- there is a letter from a writer in personal statements complaining that another writer is using her story idea, one she has been working on for six years. The two fans in conflict are editors of Clean Slate Press and Osiris Press in the Battlestar Galactica fandom, and there is apparently much tension, as well as the threat of legal action regarding the stories "Burn, Witch" and "The Rare Earth Expedition."
- there is a long, long, long letter from The Gang of Six regarding Courts of Honor. It thanks many people for legal advice, monetary support, donated art, moral support, and last of all, the author, Syn Ferguson for writing it under extreme circumstances, for her willingness to ask for help, and for her trust.
- the winners of the 1986 Surak Awards are announced
- a review of Never Steal a Tardis You Can't Live With, see that page
- a review of Thettie's Ditties, see that page
- a review of Private Possessions, see that page
- a review of First Time #8, see that page
- a review of Mach-Plus #2, see that page
- a review of No Peaceful Roads Lead Home, see that page
- a review of Rassilon's Star #2 and #3, see that page
- a review of Cosmic Collected and Choices, see that page
- a review of Meridian Two, see that page
- a review of Sanity Maintenance #2, see that page
- a review of A New Challenge, see that page
- a review o Revenge of the Sith, see that page
- a review of Out of the War Zone, see that page
- a review of The Way of the Warrior, see that page
- a review of It's No Fun Being Adult If You Can't Be Childish Sometimes, see that page
- a review of Lifestar #3, see that page
- a review of More Missions, More Myths #6, see that page
- a review of Icefire, see that page
- a review of Bookends, see that page
- a review of Prisoners of the Night, see that page
Datazine 48 was published in July/August 1987 and contains 50 pages.
- there are many letters by fans complaining about not receiving zines they'd paid for, former zine ed partners skipping town with zine money in had, and fans warning other fans about other fans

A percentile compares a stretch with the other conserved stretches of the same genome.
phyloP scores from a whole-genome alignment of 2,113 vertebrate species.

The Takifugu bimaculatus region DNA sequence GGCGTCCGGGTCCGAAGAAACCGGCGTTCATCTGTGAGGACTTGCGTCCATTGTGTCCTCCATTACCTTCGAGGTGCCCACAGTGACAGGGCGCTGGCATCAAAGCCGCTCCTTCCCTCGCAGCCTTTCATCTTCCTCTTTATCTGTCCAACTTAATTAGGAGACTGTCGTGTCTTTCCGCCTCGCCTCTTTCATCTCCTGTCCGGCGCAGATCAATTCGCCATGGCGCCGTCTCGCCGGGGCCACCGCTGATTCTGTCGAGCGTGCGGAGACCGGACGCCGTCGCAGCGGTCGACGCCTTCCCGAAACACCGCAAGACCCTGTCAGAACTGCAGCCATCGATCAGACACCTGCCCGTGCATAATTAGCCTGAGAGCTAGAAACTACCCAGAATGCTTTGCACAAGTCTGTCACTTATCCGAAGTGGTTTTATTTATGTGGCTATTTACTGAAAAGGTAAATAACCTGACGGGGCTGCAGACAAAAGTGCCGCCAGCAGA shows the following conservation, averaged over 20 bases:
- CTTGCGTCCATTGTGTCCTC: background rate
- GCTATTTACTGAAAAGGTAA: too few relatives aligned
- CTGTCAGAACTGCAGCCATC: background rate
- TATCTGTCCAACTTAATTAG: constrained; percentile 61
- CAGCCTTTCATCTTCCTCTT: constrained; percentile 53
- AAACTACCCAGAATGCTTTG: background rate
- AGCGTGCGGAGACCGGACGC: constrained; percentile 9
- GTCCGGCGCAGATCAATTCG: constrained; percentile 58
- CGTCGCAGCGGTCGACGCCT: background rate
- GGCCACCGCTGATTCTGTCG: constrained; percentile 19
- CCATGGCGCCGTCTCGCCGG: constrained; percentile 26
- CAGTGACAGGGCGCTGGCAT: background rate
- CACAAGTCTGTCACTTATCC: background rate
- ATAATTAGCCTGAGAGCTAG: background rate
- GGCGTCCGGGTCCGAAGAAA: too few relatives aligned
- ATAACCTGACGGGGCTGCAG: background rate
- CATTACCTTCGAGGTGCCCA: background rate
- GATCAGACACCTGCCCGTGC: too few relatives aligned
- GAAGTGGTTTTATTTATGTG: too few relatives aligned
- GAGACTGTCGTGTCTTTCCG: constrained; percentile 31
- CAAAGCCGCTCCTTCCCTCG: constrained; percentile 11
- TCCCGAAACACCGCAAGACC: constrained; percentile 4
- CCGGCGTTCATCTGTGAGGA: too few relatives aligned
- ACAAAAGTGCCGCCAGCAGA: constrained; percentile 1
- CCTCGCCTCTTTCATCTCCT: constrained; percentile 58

- a zine ed writes a personal statement: I like publishing zines. I would like to continue publishing zines. But an attitude has developed in zine fandom that is causing many zine eds to retire and others to become bitter and hardened, including myself. Fanzines are and should be an hobby, an avocation, not a business. They should be done when an editor has the time, the money and the interest... Sometimes editors their deadline because of illness, family, business, personal problems, financial shortfalls or *gasp* tardy contributors. In many cases, the editor has no choice but to wait until next year... If the editor is having problems with the rest of her life, she probably doesn't have the time, energy, or inclination to write comprehensive missives spilling her personal problems upon stranger's eyes. I have known editors who have been delayed by cervical cancer, divorce, remarriage, a life-threatening premature baby, family suicide, stress induced mental and physical breakdown, and more... made worse by being hounded by the demands of contributors and correspondents. Often this was for zines that more no more than a year or two late... We are all losing fine editors and zines because of all the bitching and backbiting by fans who see only their needs, and their wants, and who make their demands. Because of the demands by YOU, the zine buyers, for form over function. In the past, editors could could count on help and support, understanding and compassion from the rest of fandom. If a zine was late, fans checked with other fannish friends of the editor to find out what the problem was and IF THEY COULD HELP IN ANY WAY. Now, in this age of Phil Donahue, editors are expected to spill their guts no matter how personally painful and to operate their publishing like Pocket Books or Ballantine. Fanzines and fandom offer you a chance to create a voice in a society where you personally can rarely make an impact. In fandom, one note of support, one bit of patience, one helping hand, can make the difference to not only another human being, but the entire community of fandom. In this, fanzine fandom's twentieth anniversary year, I bet you to try a little patience and offer a little support.